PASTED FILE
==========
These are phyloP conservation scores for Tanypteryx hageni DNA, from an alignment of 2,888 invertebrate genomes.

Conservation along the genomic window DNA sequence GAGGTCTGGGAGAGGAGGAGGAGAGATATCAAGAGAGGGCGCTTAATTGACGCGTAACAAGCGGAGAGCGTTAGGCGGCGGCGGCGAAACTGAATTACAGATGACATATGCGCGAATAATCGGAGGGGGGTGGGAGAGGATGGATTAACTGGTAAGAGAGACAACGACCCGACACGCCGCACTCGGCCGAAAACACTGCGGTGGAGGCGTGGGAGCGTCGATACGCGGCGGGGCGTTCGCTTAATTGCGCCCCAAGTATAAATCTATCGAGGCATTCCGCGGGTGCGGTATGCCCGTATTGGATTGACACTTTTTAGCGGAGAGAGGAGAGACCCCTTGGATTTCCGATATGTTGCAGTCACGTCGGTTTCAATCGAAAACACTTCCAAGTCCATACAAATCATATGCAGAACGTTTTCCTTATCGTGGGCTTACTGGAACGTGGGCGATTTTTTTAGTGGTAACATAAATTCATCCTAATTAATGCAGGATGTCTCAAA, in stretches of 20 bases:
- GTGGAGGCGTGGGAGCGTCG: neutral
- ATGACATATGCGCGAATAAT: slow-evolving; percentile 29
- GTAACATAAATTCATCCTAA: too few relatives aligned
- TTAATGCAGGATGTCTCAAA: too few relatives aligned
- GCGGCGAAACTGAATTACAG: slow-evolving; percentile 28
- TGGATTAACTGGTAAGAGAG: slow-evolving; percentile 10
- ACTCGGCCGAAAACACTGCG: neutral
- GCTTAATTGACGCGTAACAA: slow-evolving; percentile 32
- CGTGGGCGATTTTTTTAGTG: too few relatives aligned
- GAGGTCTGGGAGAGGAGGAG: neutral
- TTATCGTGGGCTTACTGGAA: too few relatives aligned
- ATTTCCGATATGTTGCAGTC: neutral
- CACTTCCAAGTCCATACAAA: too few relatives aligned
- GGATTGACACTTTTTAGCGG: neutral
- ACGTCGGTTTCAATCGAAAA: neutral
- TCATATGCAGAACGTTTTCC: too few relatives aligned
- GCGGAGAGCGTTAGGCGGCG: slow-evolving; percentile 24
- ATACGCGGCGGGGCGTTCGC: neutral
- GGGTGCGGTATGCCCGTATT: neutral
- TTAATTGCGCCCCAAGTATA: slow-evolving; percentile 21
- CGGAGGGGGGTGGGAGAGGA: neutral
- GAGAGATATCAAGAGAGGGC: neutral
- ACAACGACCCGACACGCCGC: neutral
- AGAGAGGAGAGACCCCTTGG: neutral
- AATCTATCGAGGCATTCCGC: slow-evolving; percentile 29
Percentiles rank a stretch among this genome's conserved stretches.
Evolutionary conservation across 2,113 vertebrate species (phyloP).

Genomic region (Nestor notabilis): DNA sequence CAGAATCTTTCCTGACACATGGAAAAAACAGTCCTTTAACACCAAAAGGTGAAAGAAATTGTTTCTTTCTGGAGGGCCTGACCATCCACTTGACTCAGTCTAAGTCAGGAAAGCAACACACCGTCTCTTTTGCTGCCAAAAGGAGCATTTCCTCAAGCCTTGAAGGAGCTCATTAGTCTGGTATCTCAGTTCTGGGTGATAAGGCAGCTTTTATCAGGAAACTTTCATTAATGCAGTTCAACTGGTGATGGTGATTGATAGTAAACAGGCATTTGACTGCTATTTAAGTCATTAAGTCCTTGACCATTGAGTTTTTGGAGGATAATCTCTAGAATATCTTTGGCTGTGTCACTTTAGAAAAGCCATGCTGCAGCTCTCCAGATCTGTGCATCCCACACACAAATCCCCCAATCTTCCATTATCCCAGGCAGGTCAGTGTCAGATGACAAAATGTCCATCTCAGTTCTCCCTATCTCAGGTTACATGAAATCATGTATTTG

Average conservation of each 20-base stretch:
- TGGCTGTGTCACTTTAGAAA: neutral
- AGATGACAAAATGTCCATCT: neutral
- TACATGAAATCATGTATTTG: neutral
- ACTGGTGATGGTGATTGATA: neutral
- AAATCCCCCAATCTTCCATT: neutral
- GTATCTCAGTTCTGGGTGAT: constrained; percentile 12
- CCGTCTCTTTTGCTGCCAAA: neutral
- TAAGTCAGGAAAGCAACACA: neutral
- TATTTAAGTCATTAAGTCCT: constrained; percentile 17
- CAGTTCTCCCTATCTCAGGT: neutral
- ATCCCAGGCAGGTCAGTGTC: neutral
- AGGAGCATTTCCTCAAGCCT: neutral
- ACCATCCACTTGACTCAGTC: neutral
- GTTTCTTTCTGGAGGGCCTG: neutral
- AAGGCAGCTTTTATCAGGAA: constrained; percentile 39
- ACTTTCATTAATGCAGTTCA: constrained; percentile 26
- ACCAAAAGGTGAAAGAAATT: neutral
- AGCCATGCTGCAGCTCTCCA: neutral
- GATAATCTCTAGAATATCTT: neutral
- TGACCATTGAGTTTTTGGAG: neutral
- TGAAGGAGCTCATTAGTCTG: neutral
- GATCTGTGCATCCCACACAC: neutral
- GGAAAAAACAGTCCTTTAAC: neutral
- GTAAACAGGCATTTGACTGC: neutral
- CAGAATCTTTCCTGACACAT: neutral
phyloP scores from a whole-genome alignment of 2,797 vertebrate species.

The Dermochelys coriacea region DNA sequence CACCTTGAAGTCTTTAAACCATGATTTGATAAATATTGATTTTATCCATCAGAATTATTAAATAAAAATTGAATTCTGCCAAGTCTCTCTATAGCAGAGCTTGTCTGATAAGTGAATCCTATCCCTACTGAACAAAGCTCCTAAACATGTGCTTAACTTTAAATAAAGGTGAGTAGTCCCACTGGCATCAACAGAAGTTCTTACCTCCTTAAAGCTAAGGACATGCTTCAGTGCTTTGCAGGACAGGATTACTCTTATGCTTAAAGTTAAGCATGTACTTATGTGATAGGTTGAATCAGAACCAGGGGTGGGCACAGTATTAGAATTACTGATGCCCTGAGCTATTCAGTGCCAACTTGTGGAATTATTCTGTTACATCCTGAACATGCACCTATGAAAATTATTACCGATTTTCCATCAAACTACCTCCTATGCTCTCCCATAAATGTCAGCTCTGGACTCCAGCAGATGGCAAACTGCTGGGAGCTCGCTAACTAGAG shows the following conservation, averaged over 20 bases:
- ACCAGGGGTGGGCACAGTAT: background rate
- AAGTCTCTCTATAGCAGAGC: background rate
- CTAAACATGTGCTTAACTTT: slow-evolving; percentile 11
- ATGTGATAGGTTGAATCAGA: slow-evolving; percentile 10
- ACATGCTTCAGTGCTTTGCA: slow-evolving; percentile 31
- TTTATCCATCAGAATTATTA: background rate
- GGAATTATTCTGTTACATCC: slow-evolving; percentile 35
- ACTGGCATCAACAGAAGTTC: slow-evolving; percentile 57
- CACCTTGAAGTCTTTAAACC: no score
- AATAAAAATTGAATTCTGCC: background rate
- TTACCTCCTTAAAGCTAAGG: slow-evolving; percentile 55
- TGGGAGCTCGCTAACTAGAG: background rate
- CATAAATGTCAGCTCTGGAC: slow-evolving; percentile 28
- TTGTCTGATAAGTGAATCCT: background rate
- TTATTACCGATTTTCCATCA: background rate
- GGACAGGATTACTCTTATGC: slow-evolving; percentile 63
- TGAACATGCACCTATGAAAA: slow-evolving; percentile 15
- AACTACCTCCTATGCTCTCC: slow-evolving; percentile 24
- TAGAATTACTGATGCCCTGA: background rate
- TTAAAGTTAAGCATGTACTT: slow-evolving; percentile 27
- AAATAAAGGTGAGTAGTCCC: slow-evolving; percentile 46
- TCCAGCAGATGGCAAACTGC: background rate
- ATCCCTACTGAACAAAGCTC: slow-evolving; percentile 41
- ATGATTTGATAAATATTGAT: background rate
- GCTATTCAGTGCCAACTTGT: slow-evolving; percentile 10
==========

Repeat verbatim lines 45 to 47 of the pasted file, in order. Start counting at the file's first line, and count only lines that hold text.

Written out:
- GTTTCTTTCTGGAGGGCCTG: neutral
- AAGGCAGCTTTTATCAGGAA: constrained; percentile 39
- ACTTTCATTAATGCAGTTCA: constrained; percentile 26